Just now there are multitudes of Americans in England. One meets American officers and men in the ranks everywhere. You see them on the streets, in the hotels, and in the clubs. And they are receiving a most hearty welcome.
Indeed, there is something winning about the way in which your English friends say to you: ‘What can we do to make your American soldiers feel at home among us? We cannot entertain them in the fashion which would have been possible in pre-war days. But if they will take us as we are, and accept such food as in these times of rationing we can offer, we will be glad to have them in our homes.’ And from the American you are apt to hear: ‘I am receiving so many invitations that I cannot accept them all.’
To be sure there are problems. Our soldiers are paid at a higher rate than the British. And sometimes the glamour of the American soldier—a very attractive person—and of the money he has to spend, causes English girls to show more interest in him than in the British Tommy.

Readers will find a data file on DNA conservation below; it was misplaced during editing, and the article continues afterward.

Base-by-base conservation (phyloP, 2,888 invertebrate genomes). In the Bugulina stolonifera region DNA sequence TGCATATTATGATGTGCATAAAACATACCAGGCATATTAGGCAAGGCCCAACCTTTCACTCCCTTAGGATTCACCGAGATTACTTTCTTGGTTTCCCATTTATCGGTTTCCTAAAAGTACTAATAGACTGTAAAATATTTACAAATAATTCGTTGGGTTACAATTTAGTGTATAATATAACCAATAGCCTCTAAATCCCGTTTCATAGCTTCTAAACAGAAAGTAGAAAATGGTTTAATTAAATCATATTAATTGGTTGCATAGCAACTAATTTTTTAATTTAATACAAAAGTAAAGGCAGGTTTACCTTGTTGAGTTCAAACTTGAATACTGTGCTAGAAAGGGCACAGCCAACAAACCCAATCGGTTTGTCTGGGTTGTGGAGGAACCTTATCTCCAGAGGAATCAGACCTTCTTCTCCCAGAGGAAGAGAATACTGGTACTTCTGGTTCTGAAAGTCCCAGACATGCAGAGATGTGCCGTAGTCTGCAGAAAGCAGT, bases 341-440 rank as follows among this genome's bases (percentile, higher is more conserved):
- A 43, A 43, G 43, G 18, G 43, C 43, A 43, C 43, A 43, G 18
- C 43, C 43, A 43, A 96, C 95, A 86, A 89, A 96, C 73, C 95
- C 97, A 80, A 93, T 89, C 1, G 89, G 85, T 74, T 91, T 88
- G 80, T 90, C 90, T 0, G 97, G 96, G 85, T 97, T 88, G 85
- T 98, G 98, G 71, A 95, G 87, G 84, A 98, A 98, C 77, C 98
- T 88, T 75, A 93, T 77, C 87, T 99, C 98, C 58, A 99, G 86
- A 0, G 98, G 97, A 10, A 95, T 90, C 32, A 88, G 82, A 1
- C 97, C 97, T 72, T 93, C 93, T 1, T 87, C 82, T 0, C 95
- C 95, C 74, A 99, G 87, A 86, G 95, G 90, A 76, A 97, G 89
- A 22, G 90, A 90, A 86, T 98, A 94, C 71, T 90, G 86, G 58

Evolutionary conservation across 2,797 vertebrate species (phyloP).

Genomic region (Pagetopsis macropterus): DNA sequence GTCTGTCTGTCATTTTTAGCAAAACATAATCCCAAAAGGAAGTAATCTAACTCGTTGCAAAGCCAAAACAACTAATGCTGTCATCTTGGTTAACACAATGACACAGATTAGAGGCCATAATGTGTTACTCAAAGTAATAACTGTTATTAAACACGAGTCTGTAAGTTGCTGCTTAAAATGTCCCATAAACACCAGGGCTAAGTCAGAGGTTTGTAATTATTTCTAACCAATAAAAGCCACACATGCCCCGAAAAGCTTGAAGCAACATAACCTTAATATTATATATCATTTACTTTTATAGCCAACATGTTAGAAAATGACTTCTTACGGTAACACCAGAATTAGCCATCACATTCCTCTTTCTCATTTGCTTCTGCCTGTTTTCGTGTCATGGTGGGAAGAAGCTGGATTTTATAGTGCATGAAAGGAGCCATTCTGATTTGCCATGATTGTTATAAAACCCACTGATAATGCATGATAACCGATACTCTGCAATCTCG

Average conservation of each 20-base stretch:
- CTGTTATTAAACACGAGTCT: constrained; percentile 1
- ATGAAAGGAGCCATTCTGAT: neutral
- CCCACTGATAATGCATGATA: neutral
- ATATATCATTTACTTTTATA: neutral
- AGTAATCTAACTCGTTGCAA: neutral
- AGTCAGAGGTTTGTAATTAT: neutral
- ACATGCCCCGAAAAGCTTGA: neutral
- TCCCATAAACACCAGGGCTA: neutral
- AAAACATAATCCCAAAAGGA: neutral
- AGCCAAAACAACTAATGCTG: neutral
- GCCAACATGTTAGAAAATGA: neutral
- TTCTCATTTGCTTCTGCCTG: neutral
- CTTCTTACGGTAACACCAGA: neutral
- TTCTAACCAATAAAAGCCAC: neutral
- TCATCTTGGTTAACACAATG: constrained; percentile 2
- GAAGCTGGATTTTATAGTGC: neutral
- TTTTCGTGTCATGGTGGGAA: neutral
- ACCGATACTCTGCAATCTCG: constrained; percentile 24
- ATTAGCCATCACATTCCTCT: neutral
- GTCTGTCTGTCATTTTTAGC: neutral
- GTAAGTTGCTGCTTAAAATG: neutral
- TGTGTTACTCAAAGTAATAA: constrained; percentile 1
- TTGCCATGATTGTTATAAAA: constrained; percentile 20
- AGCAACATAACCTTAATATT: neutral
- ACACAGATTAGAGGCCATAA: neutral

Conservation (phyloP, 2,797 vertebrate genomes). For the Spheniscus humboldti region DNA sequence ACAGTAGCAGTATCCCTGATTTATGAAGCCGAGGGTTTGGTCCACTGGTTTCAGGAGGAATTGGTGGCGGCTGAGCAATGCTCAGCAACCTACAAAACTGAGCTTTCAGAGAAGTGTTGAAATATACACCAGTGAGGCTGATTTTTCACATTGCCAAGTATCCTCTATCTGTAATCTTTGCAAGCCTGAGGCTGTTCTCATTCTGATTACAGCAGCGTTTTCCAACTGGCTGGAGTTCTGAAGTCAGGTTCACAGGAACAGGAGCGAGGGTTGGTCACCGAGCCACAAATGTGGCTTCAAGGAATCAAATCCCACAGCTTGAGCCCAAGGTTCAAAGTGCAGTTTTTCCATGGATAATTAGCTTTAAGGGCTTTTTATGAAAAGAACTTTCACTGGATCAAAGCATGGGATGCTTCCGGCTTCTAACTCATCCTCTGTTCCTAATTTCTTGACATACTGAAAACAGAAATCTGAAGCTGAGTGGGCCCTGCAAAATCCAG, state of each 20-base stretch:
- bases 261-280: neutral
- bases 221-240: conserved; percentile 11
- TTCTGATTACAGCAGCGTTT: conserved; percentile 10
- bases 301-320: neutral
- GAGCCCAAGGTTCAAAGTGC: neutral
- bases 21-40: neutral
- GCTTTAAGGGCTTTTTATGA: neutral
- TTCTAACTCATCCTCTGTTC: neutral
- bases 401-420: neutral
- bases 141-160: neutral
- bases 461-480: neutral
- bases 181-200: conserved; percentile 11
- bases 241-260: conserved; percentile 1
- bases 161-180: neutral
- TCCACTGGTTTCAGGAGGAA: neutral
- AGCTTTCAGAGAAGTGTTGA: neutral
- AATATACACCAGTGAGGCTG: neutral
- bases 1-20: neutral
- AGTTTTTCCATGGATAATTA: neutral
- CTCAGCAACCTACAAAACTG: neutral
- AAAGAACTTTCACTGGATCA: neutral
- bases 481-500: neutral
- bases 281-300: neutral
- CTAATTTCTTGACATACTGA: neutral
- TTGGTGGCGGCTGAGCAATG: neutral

Then there is the colour problem. These American Negroes, with their soft voices and gentle ways, are very interesting to the British, who are eager to serve them in their canteens and to welcome them in their homes. The white soldiers from south of the Mason and Dixon line—and not they alone—are a bit astonished. And sometimes more than that.
One asks rather searching questions about the nature of democracy as one confronts this problem.
Interesting: and not simply because I'm the son of one of those "glamorous" American soldiers.
Lynn Harold Hough, "Thoughts in War Time England", British Weekly, 14 January 1943, 197.